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Authenticating the Travel Experience – Tourism on Blockchain

By Steve Wells, Rohit Talwar, Alexandra Whittington, April Koury, and Maria Romero
How might blockchain technology enhance trust and authenticity in the travel experience?

In today’s travel industry, authenticity has become a powerful draw. Travelers increasingly want authentic experiences—providing cultural insights while avoiding mass travel packages. Authenticity embraces honest advertising and customer experience, factors that industry providers have total control over. Now, there is a high-tech disruptor emerging that could help travel industry businesses offer greater authenticity and share the benefits with customers in numerous ways: blockchain.

Blockchain is the transaction tracking platform for Bitcoin, the leading digital cryptocurrency. Blockchain is a secure public ledger that that can capture and encode all transactions in any given currency and a range of other types of information such as traveler details. Globally, numerous cryptocurrencies are available, each with its own blockchain.

In the future, some or all nations may have their own digital currency; however, the borderless cryptocurrency concept rather defies notions of nation-states, sovereign currencies, and centralized banks. Imagine travelers unburdened by exchange rates or bank fees and providers accepting payment from anyone who has a digital wallet. At the philosophical level, blockchains and cryptocurrencies embody a rebellion against intermediaries like banks and credit card companies.

Payments are the most obvious and immediate travel application, and progressive vendors aware of blockchain’s potential are beginning to accept cryptocurrency payments. From a purist’s perspective, a blockchain renders banks unnecessary middlemen—speeding “peer-to-peer” payments between buyer and seller.

Eventually, blockchains could enable entirely new forms of value, e.g. future cash alternatives could be invented and tracked on blockchains, including “sharing” points earned on social media sites, credits for community involvement (e.g. after school tutoring), or rewards for contributing to neighborhood recycling, sustainability, and conservation efforts. Just as hotel and taxi operators ignored the disruptive and costly impact of simple customer-centric apps like Uber and Airbnb, could blockchain weave new and unnoticed threats into the tourism ecosystem?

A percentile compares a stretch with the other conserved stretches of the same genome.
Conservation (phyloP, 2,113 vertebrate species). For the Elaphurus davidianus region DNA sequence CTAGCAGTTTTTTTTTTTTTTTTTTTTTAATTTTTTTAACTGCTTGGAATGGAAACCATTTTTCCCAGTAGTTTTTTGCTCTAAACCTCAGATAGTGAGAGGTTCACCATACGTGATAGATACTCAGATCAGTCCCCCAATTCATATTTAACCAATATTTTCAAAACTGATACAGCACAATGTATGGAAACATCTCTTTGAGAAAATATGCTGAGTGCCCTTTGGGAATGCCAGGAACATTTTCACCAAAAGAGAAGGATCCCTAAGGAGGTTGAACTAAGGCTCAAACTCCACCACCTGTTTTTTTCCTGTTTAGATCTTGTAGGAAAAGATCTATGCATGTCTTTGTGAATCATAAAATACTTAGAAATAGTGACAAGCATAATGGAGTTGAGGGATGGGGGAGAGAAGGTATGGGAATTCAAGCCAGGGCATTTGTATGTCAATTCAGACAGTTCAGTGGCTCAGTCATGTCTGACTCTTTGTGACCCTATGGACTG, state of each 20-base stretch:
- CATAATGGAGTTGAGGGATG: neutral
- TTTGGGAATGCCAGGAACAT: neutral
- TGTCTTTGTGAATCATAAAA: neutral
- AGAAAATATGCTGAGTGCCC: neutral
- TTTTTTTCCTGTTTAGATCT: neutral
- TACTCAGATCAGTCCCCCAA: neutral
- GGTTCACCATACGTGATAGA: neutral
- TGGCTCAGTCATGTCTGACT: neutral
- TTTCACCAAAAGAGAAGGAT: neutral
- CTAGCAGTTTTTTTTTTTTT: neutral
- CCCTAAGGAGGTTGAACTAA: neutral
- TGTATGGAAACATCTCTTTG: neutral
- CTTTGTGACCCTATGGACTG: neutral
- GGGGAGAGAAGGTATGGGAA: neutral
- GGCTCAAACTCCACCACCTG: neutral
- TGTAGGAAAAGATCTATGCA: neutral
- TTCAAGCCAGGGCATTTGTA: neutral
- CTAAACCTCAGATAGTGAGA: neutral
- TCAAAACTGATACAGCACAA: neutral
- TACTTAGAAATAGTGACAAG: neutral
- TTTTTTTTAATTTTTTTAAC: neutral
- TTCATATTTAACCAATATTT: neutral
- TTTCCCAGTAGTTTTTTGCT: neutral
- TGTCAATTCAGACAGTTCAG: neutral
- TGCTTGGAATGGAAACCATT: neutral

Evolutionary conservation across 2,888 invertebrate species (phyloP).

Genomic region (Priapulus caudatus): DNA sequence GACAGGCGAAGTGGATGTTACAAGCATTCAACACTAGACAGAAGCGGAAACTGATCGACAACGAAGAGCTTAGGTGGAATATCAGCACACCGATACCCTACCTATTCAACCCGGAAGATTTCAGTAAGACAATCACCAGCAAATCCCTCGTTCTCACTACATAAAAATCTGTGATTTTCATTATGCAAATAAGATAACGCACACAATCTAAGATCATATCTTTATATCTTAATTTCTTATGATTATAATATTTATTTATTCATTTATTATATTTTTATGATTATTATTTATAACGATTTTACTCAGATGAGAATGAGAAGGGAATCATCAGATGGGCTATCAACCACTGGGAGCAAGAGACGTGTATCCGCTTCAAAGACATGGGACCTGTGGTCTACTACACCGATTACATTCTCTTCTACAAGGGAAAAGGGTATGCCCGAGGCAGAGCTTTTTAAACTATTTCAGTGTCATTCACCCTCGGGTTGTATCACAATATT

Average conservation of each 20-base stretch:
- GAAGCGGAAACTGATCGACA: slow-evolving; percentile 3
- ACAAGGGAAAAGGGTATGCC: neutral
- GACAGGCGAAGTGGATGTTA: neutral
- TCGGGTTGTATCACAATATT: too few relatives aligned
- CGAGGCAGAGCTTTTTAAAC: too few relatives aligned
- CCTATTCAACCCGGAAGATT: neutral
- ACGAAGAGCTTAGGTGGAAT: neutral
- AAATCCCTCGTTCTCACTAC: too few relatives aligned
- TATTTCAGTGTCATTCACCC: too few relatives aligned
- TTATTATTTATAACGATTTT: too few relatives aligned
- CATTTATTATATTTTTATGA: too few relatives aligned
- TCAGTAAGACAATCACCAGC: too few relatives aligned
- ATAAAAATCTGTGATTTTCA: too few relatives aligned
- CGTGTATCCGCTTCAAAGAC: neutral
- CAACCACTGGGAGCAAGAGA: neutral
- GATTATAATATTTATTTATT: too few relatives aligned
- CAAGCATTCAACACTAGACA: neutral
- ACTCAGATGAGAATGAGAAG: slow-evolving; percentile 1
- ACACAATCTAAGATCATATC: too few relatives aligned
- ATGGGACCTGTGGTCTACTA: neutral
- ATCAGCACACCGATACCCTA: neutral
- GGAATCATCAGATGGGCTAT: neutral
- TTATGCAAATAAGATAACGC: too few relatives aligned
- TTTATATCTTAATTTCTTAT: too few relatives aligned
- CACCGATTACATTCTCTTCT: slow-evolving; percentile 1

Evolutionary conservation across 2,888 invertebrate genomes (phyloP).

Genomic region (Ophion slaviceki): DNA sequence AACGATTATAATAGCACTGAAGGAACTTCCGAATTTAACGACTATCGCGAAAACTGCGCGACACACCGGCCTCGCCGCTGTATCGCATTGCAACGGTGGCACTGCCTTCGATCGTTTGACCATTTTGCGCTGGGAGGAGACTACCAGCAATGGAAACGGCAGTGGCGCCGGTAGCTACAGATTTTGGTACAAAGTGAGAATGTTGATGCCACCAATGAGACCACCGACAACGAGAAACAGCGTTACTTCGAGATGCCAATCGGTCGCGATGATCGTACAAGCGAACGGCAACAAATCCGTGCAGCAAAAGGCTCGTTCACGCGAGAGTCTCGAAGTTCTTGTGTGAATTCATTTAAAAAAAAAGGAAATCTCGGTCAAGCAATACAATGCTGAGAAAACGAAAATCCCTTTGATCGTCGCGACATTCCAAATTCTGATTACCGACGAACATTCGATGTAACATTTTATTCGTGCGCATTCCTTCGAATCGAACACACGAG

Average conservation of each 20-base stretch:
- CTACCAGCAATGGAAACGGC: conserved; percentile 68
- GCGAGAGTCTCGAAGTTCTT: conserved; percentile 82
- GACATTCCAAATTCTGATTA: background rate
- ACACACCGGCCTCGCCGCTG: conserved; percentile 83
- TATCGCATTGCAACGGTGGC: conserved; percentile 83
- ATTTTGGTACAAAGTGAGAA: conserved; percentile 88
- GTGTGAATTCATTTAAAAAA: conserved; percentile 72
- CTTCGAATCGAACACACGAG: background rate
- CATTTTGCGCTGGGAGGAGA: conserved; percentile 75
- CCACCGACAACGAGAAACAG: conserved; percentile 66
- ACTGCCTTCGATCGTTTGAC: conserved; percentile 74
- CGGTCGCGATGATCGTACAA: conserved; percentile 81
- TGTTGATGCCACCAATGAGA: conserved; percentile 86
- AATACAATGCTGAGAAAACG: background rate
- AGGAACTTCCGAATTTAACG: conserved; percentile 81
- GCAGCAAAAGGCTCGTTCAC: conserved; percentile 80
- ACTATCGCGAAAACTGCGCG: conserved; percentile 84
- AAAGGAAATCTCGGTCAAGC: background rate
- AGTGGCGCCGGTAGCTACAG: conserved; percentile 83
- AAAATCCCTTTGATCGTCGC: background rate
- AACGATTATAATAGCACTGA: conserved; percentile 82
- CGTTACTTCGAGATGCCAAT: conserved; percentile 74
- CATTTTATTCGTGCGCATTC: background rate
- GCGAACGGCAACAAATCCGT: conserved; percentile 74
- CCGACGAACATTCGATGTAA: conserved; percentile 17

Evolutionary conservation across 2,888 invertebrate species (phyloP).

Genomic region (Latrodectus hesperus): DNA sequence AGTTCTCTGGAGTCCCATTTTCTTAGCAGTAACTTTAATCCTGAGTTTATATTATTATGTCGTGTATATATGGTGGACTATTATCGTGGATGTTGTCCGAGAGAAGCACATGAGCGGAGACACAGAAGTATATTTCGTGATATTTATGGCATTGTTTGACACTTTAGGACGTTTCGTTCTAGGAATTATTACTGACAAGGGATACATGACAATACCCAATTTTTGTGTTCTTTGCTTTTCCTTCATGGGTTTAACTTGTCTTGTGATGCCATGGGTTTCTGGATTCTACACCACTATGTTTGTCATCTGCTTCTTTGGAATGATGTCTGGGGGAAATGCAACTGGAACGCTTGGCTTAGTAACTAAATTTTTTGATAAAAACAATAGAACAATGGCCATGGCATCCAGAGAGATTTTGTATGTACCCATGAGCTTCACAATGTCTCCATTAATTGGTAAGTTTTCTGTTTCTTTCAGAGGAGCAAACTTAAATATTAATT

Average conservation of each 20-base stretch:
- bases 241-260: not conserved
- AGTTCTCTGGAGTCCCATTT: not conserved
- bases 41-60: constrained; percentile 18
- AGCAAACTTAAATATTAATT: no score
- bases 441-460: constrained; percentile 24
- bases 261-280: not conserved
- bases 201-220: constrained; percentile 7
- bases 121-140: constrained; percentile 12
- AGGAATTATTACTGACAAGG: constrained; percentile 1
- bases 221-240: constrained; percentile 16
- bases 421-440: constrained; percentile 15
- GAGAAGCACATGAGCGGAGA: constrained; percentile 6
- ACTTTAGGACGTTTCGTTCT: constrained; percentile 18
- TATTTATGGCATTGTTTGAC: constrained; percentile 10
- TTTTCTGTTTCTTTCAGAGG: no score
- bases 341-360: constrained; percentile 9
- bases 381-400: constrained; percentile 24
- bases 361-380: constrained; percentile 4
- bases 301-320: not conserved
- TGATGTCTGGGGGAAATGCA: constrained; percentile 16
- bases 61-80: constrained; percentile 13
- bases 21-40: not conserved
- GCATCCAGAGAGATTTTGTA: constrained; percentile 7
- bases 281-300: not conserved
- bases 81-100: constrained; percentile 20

The tourism industry is increasingly basing growth strategies on personalization—loyalty schemes and targeted marketing programs that rely on knowing the individual’s identity. However, a blockchain protects personal identity, anonymizing users, enforcing secure validation, and making identity theft impossible. Whilst immigration authorities would still need proof of identity, the rest of the industry value chain might only know of you as authorized traveler #6759704.

On perhaps a more positive note, blockchain customer validation could diminish queues and wait times as a lot of the processing could take place in transit. Over time, travelers could also regain a feeling of anonymity and freedom, rather than one of being surveilled, tracked, and owned. If we can link the human in front of us to their unique blockchain profile (possibly through biometrics), all other ID checks become irrelevant.

If we choose, our blockchain personal identities could contain more than just passport information—preferences could be shared during the trip, so every service along the journey can be uniquely tailored without ever knowing our name unless we provide it. For providers, the consequences of a cyberattack are greatly diminished as the underlying customer data is anonymized and secure.

Blockchain is poised to have a potentially dramatic impact on travel in the next 5 to 10 years. Blockchain could disrupt every step of the industry value chain by mainstreaming alternative currencies, securing irrefutable identities, reducing transaction costs, and challenging current marketing thinking. Indeed, blockchains, coupled with other exponentially accelerating technologies like artificial intelligence, cloud computing, hyperconnectivity, and the Internet of things, could transform society.

The challenge for travel sector leaders is to ensure that their organization has deep and widespread understanding of the nature of these new technologies and the previously unimaginable travel concepts, service offerings, business models, operational challenges, and strategic options they could enable. At the heart of the challenge is digital literacy and the mindset change that goes with it. Within twelve months we’ll be bored of talking about the need for mindset change—best to get a head start.

 

  • What might be the biggest impacts of blockchain for the travel industry when coupled with other potentially disruptive technologies like artificial intelligence or the Internet of things?
  • How might blockchain affect the travel industry’s marketing strategies going forward?
  • As customers, under what circumstances would we want to share our personal data if we didn’t need to?

This article is excerpted from The Future Reinvented – Reimagining Life, Society, and Business. You can order the book here.

 

Image: https://pixabay.com/images/id-4051664/ by geralt

 

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